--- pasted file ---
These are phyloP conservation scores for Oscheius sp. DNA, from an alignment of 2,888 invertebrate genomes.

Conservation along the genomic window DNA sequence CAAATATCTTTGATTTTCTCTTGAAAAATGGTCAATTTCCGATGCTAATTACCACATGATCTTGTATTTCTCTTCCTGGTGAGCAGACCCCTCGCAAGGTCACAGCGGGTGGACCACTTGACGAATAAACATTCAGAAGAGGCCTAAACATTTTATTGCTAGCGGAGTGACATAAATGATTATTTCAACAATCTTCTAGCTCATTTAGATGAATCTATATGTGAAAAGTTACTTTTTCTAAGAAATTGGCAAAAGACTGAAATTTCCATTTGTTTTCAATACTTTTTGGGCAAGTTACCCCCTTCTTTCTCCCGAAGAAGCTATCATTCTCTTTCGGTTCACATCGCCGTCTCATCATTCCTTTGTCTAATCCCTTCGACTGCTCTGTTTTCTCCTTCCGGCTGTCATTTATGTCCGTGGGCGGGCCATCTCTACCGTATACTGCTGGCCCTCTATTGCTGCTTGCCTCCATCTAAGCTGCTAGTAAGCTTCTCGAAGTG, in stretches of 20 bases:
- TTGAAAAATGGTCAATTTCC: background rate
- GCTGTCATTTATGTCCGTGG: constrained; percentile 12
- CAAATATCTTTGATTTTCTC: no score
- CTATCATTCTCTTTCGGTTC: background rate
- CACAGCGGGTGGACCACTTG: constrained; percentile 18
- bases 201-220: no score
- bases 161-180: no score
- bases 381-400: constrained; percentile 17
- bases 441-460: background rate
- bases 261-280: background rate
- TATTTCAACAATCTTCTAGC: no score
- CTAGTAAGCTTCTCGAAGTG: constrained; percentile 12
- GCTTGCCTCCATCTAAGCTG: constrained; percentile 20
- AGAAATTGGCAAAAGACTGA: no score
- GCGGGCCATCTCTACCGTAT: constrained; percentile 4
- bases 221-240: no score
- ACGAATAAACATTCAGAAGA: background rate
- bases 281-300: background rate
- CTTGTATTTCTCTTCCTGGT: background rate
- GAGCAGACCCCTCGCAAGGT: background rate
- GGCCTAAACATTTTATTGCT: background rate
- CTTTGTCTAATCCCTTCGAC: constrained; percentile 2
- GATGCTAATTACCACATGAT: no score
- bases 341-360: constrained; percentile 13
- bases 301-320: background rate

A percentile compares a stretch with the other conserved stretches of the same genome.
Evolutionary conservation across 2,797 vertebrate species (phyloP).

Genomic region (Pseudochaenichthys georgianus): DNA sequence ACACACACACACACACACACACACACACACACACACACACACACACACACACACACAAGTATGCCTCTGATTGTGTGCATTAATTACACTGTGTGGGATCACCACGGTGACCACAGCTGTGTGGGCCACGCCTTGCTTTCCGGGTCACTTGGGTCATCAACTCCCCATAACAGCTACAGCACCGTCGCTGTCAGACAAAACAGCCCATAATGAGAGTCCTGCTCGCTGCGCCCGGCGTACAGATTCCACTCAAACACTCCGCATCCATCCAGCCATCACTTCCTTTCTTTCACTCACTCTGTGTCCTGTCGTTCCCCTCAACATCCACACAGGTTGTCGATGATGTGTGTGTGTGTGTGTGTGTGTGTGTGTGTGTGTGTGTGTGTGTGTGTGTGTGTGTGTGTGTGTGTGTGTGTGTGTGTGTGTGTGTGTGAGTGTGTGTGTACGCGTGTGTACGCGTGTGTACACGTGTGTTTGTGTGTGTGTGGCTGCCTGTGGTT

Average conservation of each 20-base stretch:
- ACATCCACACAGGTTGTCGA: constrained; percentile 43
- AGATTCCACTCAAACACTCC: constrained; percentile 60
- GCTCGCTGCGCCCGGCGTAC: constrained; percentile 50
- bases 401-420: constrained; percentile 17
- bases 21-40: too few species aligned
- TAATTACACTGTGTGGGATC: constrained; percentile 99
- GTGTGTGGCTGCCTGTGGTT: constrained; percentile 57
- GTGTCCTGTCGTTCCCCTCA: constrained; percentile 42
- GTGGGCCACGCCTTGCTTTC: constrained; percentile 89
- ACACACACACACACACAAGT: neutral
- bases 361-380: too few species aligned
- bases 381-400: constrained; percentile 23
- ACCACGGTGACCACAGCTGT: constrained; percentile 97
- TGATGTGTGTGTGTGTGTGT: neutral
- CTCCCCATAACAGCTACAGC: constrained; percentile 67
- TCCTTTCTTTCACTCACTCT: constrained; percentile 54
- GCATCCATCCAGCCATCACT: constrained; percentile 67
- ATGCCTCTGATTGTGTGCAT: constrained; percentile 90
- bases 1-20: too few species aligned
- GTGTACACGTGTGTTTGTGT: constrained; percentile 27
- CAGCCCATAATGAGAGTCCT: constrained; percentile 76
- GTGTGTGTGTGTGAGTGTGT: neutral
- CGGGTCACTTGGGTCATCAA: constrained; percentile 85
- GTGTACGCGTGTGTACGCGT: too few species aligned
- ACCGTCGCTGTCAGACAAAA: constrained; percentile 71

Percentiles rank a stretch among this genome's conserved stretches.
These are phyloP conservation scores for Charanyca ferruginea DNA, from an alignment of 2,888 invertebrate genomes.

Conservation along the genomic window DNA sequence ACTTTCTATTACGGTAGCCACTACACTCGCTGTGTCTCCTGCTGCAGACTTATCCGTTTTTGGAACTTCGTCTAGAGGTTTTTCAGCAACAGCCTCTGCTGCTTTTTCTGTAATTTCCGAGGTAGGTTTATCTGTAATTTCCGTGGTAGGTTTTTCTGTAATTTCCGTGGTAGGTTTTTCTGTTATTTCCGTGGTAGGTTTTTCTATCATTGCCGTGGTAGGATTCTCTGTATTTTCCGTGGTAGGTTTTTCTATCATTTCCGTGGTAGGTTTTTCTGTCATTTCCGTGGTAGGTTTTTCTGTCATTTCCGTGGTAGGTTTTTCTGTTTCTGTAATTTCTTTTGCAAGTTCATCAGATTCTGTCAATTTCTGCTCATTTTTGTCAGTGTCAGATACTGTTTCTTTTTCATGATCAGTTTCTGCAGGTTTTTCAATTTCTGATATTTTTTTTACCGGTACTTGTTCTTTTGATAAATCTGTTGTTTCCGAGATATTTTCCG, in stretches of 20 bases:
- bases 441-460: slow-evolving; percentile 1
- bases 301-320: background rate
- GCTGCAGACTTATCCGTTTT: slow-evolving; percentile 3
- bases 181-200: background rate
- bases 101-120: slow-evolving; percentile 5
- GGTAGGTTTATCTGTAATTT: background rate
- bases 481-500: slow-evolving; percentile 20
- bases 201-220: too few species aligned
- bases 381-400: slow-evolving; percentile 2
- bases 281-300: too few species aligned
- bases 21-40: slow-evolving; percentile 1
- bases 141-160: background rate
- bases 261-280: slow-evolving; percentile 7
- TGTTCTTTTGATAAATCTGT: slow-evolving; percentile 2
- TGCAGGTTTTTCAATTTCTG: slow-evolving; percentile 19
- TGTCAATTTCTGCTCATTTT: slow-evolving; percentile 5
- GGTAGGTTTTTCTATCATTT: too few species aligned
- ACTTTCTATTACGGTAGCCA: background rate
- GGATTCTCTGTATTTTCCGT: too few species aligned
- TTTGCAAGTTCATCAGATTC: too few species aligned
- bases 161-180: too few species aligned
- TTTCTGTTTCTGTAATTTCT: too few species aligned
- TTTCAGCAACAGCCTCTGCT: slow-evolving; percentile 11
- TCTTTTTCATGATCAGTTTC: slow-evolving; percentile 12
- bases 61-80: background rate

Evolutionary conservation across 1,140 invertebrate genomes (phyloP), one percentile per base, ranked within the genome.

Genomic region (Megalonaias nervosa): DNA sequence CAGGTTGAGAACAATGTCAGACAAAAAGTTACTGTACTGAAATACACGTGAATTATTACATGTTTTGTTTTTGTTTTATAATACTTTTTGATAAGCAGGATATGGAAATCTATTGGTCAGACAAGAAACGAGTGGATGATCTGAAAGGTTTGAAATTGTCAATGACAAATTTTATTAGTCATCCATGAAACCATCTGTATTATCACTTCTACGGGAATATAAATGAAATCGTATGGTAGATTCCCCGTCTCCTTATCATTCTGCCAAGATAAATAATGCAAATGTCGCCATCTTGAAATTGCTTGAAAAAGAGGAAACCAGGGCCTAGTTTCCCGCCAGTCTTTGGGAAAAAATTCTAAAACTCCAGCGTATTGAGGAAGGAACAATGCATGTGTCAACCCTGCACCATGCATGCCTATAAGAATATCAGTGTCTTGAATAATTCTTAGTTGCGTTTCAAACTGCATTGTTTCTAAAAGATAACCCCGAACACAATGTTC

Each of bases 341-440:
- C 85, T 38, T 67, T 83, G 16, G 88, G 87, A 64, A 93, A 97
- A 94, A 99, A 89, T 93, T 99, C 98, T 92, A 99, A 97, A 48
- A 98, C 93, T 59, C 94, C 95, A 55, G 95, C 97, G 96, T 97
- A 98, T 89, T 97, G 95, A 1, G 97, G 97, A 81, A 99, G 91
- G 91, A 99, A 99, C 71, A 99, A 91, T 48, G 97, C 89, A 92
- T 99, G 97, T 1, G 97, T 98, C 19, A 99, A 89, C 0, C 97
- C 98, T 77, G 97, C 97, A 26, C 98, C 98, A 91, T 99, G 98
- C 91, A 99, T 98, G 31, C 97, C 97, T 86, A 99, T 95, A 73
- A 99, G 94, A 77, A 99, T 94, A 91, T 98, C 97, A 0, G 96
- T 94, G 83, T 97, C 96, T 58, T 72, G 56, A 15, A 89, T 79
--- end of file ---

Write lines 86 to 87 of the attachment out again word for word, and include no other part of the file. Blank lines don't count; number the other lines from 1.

Genomic region (Megalonaias nervosa): DNA sequence CAGGTTGAGAACAATGTCAGACAAAAAGTTACTGTACTGAAATACACGTGAATTATTACATGTTTTGTTTTTGTTTTATAATACTTTTTGATAAGCAGGATATGGAAATCTATTGGTCAGACAAGAAACGAGTGGATGATCTGAAAGGTTTGAAATTGTCAATGACAAATTTTATTAGTCATCCATGAAACCATCTGTATTATCACTTCTACGGGAATATAAATGAAATCGTATGGTAGATTCCCCGTCTCCTTATCATTCTGCCAAGATAAATAATGCAAATGTCGCCATCTTGAAATTGCTTGAAAAAGAGGAAACCAGGGCCTAGTTTCCCGCCAGTCTTTGGGAAAAAATTCTAAAACTCCAGCGTATTGAGGAAGGAACAATGCATGTGTCAACCCTGCACCATGCATGCCTATAAGAATATCAGTGTCTTGAATAATTCTTAGTTGCGTTTCAAACTGCATTGTTTCTAAAAGATAACCCCGAACACAATGTTC

Each of bases 341-440: